A correspondent stirs the embers of what I had thought was a dying fire. “I see the God of the Old Testament,” he writes, “as much harsher and jealous and more vengeful than Jesus.” I sigh deeply and think once more of the inexpressibly tender compassion of God in Hosea or Isaiah, and of the unutterably stern warnings of Jesus scattered throughout the gospel traditions. Why can’t we shake off the old 19th-century stereotype, with all its dark overtones of a contrast between the God of the Jews and the God of the Christians?
At its heart this is not simply a matter of reading the texts. Not only in Hosea and Isaiah, but again and again throughout the Hebrew Bible we find a God of infinite mercy. This God, it seems, possesses a bottomless reserve of fresh generosity with which to meet the follies and failings, and the downright rebellion and wickedness, of humans in general and of Israel in particular.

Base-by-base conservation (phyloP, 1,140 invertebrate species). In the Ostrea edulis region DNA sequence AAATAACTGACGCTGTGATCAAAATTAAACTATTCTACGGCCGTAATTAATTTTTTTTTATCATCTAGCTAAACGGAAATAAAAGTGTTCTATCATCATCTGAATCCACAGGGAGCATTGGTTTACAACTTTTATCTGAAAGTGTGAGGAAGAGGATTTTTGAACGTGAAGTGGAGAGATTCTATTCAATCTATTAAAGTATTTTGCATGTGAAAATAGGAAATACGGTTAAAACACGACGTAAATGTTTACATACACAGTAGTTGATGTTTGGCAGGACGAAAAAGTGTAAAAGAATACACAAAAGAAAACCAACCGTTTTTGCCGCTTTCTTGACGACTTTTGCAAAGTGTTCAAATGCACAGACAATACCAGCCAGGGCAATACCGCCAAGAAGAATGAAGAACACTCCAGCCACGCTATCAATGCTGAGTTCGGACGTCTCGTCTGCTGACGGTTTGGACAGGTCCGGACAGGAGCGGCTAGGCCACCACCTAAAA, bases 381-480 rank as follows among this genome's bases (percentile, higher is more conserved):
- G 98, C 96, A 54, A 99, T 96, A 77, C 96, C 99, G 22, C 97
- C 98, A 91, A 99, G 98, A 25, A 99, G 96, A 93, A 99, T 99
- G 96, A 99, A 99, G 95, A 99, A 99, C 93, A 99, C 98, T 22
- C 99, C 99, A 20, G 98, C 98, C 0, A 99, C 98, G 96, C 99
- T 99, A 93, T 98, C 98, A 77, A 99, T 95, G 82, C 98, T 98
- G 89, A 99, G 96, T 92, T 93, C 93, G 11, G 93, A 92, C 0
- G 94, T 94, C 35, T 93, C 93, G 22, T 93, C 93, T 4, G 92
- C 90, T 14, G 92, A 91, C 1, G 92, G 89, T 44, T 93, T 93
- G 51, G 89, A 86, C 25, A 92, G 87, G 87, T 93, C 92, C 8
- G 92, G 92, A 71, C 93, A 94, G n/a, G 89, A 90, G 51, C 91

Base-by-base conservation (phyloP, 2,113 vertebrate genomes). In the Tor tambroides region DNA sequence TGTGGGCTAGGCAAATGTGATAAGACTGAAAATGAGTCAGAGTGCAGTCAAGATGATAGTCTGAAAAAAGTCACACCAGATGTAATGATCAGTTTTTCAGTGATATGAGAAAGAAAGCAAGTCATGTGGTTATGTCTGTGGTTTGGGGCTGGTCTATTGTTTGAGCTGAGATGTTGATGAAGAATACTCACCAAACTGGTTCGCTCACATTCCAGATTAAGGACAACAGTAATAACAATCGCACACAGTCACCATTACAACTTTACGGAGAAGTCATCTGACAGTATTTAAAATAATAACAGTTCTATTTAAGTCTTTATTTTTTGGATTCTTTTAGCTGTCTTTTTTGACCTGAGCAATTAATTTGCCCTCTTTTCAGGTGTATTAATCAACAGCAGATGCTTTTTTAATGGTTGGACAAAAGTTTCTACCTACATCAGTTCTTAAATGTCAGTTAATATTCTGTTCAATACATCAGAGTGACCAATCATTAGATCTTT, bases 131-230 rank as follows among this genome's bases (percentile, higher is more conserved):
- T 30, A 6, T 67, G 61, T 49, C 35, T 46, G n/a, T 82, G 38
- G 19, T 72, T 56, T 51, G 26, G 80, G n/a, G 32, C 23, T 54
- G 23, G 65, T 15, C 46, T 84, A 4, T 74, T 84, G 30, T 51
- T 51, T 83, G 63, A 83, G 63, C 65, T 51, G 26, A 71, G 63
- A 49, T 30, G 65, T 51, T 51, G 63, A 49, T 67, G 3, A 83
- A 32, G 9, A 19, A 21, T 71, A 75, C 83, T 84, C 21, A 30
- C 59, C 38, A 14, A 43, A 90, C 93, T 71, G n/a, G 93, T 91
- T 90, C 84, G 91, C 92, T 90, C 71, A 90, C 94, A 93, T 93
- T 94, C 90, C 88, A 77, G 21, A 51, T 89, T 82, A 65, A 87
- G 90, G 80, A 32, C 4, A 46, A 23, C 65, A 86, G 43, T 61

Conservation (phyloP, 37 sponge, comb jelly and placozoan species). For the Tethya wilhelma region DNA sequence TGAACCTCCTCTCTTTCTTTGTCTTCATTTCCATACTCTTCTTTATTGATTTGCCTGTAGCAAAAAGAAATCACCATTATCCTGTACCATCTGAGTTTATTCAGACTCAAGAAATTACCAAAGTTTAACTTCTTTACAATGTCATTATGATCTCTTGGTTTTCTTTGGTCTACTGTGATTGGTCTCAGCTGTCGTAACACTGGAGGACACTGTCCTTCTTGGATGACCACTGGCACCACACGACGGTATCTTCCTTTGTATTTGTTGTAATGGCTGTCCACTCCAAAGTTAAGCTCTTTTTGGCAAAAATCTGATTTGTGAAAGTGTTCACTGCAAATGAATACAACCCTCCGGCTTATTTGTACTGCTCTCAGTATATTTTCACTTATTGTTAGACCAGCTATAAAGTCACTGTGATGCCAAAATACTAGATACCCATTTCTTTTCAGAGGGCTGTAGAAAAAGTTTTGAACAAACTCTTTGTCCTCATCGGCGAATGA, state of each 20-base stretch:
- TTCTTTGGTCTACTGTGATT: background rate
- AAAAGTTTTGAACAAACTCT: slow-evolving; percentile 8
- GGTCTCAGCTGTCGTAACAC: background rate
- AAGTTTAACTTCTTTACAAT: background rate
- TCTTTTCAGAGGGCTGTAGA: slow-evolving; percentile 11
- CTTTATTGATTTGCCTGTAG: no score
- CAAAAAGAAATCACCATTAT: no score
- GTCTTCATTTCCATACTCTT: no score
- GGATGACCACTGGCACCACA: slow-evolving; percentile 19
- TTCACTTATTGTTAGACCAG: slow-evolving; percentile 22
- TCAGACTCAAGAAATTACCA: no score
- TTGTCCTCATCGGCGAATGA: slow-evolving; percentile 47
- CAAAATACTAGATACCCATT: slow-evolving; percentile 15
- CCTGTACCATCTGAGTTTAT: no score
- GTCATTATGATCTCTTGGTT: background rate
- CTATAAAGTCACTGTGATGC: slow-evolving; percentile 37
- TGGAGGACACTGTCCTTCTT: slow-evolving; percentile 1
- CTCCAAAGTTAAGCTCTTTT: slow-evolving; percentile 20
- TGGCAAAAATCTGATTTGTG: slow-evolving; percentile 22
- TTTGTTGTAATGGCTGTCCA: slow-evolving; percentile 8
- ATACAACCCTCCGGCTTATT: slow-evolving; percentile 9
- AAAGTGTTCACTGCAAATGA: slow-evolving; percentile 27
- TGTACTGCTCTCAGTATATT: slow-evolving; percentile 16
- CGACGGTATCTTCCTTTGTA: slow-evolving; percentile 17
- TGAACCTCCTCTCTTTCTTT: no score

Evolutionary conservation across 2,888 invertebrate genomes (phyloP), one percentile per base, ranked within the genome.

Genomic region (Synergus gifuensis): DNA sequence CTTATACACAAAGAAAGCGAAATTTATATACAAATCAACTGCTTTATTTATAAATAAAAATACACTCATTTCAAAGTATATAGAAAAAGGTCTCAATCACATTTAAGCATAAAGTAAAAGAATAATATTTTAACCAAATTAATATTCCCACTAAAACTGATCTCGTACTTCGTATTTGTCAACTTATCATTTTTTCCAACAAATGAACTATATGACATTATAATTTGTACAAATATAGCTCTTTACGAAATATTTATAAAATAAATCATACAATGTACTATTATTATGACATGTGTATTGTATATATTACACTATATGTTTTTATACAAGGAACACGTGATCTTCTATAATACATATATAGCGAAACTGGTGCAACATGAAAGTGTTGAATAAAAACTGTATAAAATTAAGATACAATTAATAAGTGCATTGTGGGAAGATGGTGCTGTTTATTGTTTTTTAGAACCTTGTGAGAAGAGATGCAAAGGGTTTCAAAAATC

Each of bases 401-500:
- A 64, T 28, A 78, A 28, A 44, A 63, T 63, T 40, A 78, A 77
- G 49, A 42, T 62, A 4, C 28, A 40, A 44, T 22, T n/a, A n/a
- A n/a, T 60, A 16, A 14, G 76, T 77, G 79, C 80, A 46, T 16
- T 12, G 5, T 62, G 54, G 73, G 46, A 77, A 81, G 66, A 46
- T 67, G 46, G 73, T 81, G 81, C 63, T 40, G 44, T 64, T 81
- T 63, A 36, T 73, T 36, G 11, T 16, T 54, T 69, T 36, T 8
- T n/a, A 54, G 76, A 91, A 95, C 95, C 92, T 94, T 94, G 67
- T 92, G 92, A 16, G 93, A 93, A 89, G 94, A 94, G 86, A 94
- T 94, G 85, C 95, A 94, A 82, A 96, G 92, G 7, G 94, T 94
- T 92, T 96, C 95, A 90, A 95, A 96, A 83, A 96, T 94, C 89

Likewise, it is not only in one or two sayings but throughout the gospel narrative that we find Jesus resolute and implacable as he opposes oppression, injustice and wickedness of all sorts. Isolated sayings can be “picked off” by critics eager to assign anything “judgmental,” not to Jesus himself, but to his later biographers, but this often reflects only the prejudice I am here addressing.